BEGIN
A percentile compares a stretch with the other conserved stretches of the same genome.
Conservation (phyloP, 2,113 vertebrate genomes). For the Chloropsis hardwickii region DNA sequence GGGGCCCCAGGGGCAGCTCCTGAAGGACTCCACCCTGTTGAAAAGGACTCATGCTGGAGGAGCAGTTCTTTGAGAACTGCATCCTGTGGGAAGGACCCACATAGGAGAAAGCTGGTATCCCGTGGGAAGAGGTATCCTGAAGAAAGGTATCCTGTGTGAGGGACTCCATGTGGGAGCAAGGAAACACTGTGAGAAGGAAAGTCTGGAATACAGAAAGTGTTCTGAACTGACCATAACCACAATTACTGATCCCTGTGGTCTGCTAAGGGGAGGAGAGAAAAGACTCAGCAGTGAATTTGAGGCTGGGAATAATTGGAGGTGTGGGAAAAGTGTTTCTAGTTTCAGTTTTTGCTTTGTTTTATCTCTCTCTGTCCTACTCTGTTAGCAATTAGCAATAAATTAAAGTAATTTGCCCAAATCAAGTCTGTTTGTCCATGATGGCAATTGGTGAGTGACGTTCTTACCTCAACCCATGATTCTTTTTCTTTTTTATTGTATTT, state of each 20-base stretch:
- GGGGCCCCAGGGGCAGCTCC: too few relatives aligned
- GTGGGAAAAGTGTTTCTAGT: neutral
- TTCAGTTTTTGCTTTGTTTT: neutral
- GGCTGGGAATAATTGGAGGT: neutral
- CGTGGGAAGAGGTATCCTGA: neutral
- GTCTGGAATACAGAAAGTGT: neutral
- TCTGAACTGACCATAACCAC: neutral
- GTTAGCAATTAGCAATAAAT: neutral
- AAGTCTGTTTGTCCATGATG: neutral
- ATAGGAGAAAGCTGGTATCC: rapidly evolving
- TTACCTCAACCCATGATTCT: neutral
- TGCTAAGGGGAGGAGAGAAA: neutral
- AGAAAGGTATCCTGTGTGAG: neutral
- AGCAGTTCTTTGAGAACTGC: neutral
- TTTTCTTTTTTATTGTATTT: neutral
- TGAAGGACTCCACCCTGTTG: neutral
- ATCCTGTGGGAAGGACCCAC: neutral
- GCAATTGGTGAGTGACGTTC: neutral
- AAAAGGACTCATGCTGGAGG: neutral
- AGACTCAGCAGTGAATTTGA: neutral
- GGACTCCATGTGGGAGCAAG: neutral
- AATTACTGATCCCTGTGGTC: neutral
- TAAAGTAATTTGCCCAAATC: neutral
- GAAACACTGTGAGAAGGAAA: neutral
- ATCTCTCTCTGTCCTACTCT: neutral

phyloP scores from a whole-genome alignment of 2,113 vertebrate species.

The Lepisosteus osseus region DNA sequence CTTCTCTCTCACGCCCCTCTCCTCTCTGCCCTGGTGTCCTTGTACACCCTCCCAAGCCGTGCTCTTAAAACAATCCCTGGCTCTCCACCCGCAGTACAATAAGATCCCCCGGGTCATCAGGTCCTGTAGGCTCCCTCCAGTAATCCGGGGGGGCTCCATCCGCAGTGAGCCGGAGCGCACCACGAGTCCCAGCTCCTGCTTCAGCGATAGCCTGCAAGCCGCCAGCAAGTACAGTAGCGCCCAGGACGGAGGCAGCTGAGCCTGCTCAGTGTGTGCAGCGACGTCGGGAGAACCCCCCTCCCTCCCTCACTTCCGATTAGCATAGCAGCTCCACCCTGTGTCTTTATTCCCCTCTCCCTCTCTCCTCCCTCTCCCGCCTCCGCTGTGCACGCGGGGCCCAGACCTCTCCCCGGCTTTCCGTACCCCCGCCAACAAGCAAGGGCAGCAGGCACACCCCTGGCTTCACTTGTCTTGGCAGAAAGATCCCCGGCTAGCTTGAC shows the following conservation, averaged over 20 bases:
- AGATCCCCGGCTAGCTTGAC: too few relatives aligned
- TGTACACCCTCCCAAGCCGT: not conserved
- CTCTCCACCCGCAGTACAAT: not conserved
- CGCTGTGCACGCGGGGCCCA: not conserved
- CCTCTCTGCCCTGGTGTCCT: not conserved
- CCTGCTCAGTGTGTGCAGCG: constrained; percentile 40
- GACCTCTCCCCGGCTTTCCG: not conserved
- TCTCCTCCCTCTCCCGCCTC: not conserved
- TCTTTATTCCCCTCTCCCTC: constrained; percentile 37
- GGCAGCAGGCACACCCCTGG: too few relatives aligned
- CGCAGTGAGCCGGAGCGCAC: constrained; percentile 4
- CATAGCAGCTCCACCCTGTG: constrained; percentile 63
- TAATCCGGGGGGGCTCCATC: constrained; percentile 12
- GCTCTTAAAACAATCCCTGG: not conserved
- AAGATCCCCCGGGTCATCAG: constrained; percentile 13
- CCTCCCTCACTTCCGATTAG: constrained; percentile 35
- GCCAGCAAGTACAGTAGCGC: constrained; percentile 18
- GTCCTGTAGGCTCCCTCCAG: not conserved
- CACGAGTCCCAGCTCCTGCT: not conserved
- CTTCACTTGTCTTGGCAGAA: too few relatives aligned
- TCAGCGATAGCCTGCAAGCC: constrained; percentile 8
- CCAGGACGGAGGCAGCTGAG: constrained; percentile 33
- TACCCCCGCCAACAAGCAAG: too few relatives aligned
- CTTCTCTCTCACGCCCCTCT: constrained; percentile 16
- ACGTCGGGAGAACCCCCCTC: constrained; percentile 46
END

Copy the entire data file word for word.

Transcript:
A percentile compares a stretch with the other conserved stretches of the same genome.
Conservation (phyloP, 2,113 vertebrate genomes). For the Chloropsis hardwickii region DNA sequence GGGGCCCCAGGGGCAGCTCCTGAAGGACTCCACCCTGTTGAAAAGGACTCATGCTGGAGGAGCAGTTCTTTGAGAACTGCATCCTGTGGGAAGGACCCACATAGGAGAAAGCTGGTATCCCGTGGGAAGAGGTATCCTGAAGAAAGGTATCCTGTGTGAGGGACTCCATGTGGGAGCAAGGAAACACTGTGAGAAGGAAAGTCTGGAATACAGAAAGTGTTCTGAACTGACCATAACCACAATTACTGATCCCTGTGGTCTGCTAAGGGGAGGAGAGAAAAGACTCAGCAGTGAATTTGAGGCTGGGAATAATTGGAGGTGTGGGAAAAGTGTTTCTAGTTTCAGTTTTTGCTTTGTTTTATCTCTCTCTGTCCTACTCTGTTAGCAATTAGCAATAAATTAAAGTAATTTGCCCAAATCAAGTCTGTTTGTCCATGATGGCAATTGGTGAGTGACGTTCTTACCTCAACCCATGATTCTTTTTCTTTTTTATTGTATTT, state of each 20-base stretch:
- GGGGCCCCAGGGGCAGCTCC: too few relatives aligned
- GTGGGAAAAGTGTTTCTAGT: neutral
- TTCAGTTTTTGCTTTGTTTT: neutral
- GGCTGGGAATAATTGGAGGT: neutral
- CGTGGGAAGAGGTATCCTGA: neutral
- GTCTGGAATACAGAAAGTGT: neutral
- TCTGAACTGACCATAACCAC: neutral
- GTTAGCAATTAGCAATAAAT: neutral
- AAGTCTGTTTGTCCATGATG: neutral
- ATAGGAGAAAGCTGGTATCC: rapidly evolving
- TTACCTCAACCCATGATTCT: neutral
- TGCTAAGGGGAGGAGAGAAA: neutral
- AGAAAGGTATCCTGTGTGAG: neutral
- AGCAGTTCTTTGAGAACTGC: neutral
- TTTTCTTTTTTATTGTATTT: neutral
- TGAAGGACTCCACCCTGTTG: neutral
- ATCCTGTGGGAAGGACCCAC: neutral
- GCAATTGGTGAGTGACGTTC: neutral
- AAAAGGACTCATGCTGGAGG: neutral
- AGACTCAGCAGTGAATTTGA: neutral
- GGACTCCATGTGGGAGCAAG: neutral
- AATTACTGATCCCTGTGGTC: neutral
- TAAAGTAATTTGCCCAAATC: neutral
- GAAACACTGTGAGAAGGAAA: neutral
- ATCTCTCTCTGTCCTACTCT: neutral

phyloP scores from a whole-genome alignment of 2,113 vertebrate species.

The Lepisosteus osseus region DNA sequence CTTCTCTCTCACGCCCCTCTCCTCTCTGCCCTGGTGTCCTTGTACACCCTCCCAAGCCGTGCTCTTAAAACAATCCCTGGCTCTCCACCCGCAGTACAATAAGATCCCCCGGGTCATCAGGTCCTGTAGGCTCCCTCCAGTAATCCGGGGGGGCTCCATCCGCAGTGAGCCGGAGCGCACCACGAGTCCCAGCTCCTGCTTCAGCGATAGCCTGCAAGCCGCCAGCAAGTACAGTAGCGCCCAGGACGGAGGCAGCTGAGCCTGCTCAGTGTGTGCAGCGACGTCGGGAGAACCCCCCTCCCTCCCTCACTTCCGATTAGCATAGCAGCTCCACCCTGTGTCTTTATTCCCCTCTCCCTCTCTCCTCCCTCTCCCGCCTCCGCTGTGCACGCGGGGCCCAGACCTCTCCCCGGCTTTCCGTACCCCCGCCAACAAGCAAGGGCAGCAGGCACACCCCTGGCTTCACTTGTCTTGGCAGAAAGATCCCCGGCTAGCTTGAC shows the following conservation, averaged over 20 bases:
- AGATCCCCGGCTAGCTTGAC: too few relatives aligned
- TGTACACCCTCCCAAGCCGT: not conserved
- CTCTCCACCCGCAGTACAAT: not conserved
- CGCTGTGCACGCGGGGCCCA: not conserved
- CCTCTCTGCCCTGGTGTCCT: not conserved
- CCTGCTCAGTGTGTGCAGCG: constrained; percentile 40
- GACCTCTCCCCGGCTTTCCG: not conserved
- TCTCCTCCCTCTCCCGCCTC: not conserved
- TCTTTATTCCCCTCTCCCTC: constrained; percentile 37
- GGCAGCAGGCACACCCCTGG: too few relatives aligned
- CGCAGTGAGCCGGAGCGCAC: constrained; percentile 4
- CATAGCAGCTCCACCCTGTG: constrained; percentile 63
- TAATCCGGGGGGGCTCCATC: constrained; percentile 12
- GCTCTTAAAACAATCCCTGG: not conserved
- AAGATCCCCCGGGTCATCAG: constrained; percentile 13
- CCTCCCTCACTTCCGATTAG: constrained; percentile 35
- GCCAGCAAGTACAGTAGCGC: constrained; percentile 18
- GTCCTGTAGGCTCCCTCCAG: not conserved
- CACGAGTCCCAGCTCCTGCT: not conserved
- CTTCACTTGTCTTGGCAGAA: too few relatives aligned
- TCAGCGATAGCCTGCAAGCC: constrained; percentile 8
- CCAGGACGGAGGCAGCTGAG: constrained; percentile 33
- TACCCCCGCCAACAAGCAAG: too few relatives aligned
- CTTCTCTCTCACGCCCCTCT: constrained; percentile 16
- ACGTCGGGAGAACCCCCCTC: constrained; percentile 46